Party Planning Anxiety

by cecimadden

I keep mentioning that Rachel’s birthday is coming up.  Well, I have been obsessively thinking about her birthday party.  A girl only turns two once, right?

I’m not one for extravagance, but I still think a two year old’s birthday party should be worth remembering.  Even if Rachel will not remember her second birthday in years to come, it will still matter to her how she feels on that day.  Surprise, joy, gratitude, love.  Those feelings will matter very much to her, and they will be sentiments worth building traditions on.  It is a day that only happens once after all.

And I suppose that’s the point, right?  It is a special day, and the foundation for tradition.  Do you remember how you felt on your birthdays growing up?  I definitely do.   I would say all of my birthdays were short on fanfare, big on special.  I think my parents knew that I wouldn’t have wanted it any other way.  We always had our choice of what was for dinner and dessert, and we were always together: my parents, my sisters, and I.  Birth-days often morphed into birthday-weekends or even birthday-weeks, as there are always special treats to enjoy, justified by it being one’s birthday/weekend/week, right?  I remember only a handful of presents received on my birthdays growing up (although I know there were several), but I remember many a meal, many a cake (or pie!), and many a family gathering.   

…To tell you I feel no pressure to plan a great birthday party for Rachel would be a lie.  Partly because my birthday memories are so fond, but also because it seems the young child’s birthday party has become a bit of a status symbol of domestic competence, a badge of honor among parents and children alike.  I’m somewhat inclined to think: well, to each their own way, but spend a few minutes googling “toddler birthday party” and you’re bound to get overwhelmed.  The options, or dare I suggest, expectations, range from simple pool parties with Betty Crocker cake, to intracately decorated, themed affairs including goodie bags for guests and premium-priced, character-shaped cakes.  I think to myself, how do we dance delicately on that line between special and immodest, fun and self-indulgent?  And luckily, I don’t have to deal with the politics of who should be invited: all classmates and teammates v. close friends only; siblings, neighbors, new kids in town…I think my brain might explode…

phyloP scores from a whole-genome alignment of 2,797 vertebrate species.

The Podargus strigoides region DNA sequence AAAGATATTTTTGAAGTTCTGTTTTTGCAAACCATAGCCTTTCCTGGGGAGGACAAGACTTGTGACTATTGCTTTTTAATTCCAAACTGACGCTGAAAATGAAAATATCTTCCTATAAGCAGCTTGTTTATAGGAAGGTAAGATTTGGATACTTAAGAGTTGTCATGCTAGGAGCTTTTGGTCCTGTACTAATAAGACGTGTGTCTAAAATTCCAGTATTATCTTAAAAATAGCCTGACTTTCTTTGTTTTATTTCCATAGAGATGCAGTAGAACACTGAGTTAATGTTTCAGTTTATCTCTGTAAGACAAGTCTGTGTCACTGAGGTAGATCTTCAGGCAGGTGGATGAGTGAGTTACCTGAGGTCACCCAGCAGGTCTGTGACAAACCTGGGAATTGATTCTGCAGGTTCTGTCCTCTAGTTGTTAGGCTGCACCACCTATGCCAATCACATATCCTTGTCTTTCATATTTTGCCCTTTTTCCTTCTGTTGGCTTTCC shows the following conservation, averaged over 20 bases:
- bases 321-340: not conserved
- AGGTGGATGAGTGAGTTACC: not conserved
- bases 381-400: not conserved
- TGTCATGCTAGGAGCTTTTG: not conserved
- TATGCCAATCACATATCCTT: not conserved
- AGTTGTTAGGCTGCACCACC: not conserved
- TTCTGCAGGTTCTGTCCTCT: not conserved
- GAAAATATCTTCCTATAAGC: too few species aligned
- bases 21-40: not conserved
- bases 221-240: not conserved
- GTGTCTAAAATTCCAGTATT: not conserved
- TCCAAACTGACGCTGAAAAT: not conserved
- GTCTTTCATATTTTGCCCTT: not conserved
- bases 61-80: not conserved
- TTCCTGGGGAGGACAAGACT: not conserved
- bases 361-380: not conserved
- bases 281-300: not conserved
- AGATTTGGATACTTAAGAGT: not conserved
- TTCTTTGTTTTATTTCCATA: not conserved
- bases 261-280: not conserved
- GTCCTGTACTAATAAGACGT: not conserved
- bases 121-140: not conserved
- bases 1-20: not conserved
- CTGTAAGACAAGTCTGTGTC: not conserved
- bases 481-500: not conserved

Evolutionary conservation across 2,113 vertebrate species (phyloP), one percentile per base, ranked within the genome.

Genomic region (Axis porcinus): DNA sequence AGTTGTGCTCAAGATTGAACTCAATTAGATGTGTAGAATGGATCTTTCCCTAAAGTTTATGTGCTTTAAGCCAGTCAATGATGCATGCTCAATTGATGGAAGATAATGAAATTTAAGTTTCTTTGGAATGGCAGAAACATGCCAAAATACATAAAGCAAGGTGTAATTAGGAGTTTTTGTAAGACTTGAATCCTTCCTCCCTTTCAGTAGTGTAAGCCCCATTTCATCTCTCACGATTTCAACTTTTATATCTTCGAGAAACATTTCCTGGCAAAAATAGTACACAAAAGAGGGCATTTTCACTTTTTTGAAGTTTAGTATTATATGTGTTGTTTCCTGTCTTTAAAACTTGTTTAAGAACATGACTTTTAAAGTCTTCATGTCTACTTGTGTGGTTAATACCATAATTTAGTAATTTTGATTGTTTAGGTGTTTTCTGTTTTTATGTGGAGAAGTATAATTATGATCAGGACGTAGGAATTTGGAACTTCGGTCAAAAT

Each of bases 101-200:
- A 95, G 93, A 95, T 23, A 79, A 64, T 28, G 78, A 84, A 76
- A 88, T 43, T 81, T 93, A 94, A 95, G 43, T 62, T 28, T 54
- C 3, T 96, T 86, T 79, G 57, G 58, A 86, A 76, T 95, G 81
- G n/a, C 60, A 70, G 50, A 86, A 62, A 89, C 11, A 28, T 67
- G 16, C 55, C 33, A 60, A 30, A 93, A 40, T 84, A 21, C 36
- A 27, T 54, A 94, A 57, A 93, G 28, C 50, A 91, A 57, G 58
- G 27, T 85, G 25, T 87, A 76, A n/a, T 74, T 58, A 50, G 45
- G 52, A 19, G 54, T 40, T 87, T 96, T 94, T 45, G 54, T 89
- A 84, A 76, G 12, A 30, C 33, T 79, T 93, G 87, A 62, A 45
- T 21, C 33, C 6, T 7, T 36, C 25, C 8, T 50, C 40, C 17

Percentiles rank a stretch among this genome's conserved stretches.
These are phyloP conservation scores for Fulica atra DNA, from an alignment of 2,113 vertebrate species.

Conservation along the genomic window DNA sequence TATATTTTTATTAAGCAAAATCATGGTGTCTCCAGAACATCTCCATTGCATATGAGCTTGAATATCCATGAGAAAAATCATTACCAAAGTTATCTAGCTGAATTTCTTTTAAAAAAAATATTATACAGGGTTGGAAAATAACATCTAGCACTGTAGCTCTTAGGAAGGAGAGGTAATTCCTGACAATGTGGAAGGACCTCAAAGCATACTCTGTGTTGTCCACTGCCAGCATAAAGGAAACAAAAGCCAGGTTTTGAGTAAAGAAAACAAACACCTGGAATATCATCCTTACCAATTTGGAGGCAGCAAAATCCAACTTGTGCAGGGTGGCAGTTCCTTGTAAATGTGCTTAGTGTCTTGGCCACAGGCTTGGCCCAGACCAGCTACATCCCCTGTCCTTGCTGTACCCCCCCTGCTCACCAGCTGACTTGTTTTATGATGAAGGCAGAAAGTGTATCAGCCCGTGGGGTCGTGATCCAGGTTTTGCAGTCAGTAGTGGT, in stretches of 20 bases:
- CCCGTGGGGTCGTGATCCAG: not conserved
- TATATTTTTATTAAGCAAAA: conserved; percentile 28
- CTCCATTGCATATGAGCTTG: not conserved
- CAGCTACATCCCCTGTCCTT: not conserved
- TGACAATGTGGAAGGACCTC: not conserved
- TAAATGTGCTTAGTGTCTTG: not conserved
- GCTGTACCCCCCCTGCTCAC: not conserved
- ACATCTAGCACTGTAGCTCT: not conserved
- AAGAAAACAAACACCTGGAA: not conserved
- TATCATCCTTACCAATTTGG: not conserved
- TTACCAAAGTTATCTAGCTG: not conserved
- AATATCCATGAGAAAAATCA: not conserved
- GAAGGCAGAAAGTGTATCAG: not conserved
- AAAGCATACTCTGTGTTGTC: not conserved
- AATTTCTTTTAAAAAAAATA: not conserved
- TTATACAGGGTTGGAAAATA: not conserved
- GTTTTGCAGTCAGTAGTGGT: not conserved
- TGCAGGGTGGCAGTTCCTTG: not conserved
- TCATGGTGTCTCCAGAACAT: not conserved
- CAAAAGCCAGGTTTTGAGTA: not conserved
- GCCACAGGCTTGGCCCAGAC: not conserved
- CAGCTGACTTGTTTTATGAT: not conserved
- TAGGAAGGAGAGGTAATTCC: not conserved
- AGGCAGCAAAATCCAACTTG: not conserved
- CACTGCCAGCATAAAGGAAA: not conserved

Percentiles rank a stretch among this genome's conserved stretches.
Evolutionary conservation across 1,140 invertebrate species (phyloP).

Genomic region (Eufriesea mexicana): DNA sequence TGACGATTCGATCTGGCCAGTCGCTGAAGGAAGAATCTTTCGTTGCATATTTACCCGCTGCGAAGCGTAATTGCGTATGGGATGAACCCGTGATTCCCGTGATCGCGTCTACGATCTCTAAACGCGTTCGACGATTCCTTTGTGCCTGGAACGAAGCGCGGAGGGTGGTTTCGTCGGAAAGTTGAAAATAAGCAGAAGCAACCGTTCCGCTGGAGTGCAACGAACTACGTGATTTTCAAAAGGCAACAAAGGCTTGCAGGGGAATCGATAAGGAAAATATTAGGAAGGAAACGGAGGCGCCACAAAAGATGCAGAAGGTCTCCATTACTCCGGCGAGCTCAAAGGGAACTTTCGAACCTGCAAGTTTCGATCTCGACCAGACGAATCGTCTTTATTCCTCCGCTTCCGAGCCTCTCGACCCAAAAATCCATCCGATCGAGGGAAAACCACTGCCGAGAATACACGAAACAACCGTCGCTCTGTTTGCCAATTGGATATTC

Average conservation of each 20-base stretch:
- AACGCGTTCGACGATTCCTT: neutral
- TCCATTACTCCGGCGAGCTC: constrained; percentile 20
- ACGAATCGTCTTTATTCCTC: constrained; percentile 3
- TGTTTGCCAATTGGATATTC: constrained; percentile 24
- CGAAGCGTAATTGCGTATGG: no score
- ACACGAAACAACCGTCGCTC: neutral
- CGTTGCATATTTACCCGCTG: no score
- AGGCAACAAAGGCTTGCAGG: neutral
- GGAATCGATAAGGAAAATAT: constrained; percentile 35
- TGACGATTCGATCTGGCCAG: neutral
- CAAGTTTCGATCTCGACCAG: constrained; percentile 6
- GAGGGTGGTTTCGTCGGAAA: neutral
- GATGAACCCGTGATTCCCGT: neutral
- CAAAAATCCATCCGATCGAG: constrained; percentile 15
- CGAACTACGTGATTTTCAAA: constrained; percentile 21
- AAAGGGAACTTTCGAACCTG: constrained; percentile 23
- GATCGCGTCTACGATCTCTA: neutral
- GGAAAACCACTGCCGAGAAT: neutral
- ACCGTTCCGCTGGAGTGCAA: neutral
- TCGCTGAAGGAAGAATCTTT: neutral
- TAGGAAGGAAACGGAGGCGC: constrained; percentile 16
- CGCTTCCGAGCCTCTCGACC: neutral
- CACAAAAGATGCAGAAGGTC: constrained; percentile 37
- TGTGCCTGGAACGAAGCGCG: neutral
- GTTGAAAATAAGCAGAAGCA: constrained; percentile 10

My default, then, should be to stick with what I know.  I guess I should tell you that I’m pretty insecure when it comes to planning parties in general then.  I strive for thoughtful and effortless, not so much for entertainment or dramatic effect.  I’m very Sally Field in Mrs. Doubtfire in that way.  And frankly, my husband Jim is a little like Robin Williams with the petting zoo and the live DJ and the dancing on the couches, etc.  Not that this has to complicate matters…

New default- consider what Rachel would want most.  Ah-ha (why didn’t I/anyone on google think of this sooner)!  Everything comes full circle.  If we want Rachel to feel special on her birthday and have a really fun time, what would she absolutely want to have at her birthday party?

So we asked her.  And yes, an almost-two year old can state her preferences. I reminded her of the birthday parties she has been to and the few she has seen on tv and told her that we would be having a birthday party for her very soon.  She was super excited!

What do you want at your birthday party, I asked.  Do you want balloons? Yes. Do you want cake? Yes.  Do you want ice cream? Eh, I don’t know mom…

What else do you want at your birthday party?

She walked across the room and grabbed her Yo Gabba Gabba! DVD. 

Then Jim said, I could dress up as Brobee!

No, not the petting zoo! was my first thought.  And second, I am totally Sally Field.  Stop being Sally Field!  And third, ok, if we’re dressing up, I am not dressing up as Foofa.  Toodee has more spunk.  If anything, I’ll be Toodee.

So I think with some creativity we can work this out after all.  Rachel will be  really into it, I will not kill any fun, and Jim will not have to disguise himself as an English, soccer-playing nanny to make it all better.  I’d prefer it if there were no disguises at all, but we can meet halfway on this.  It is just one day after all.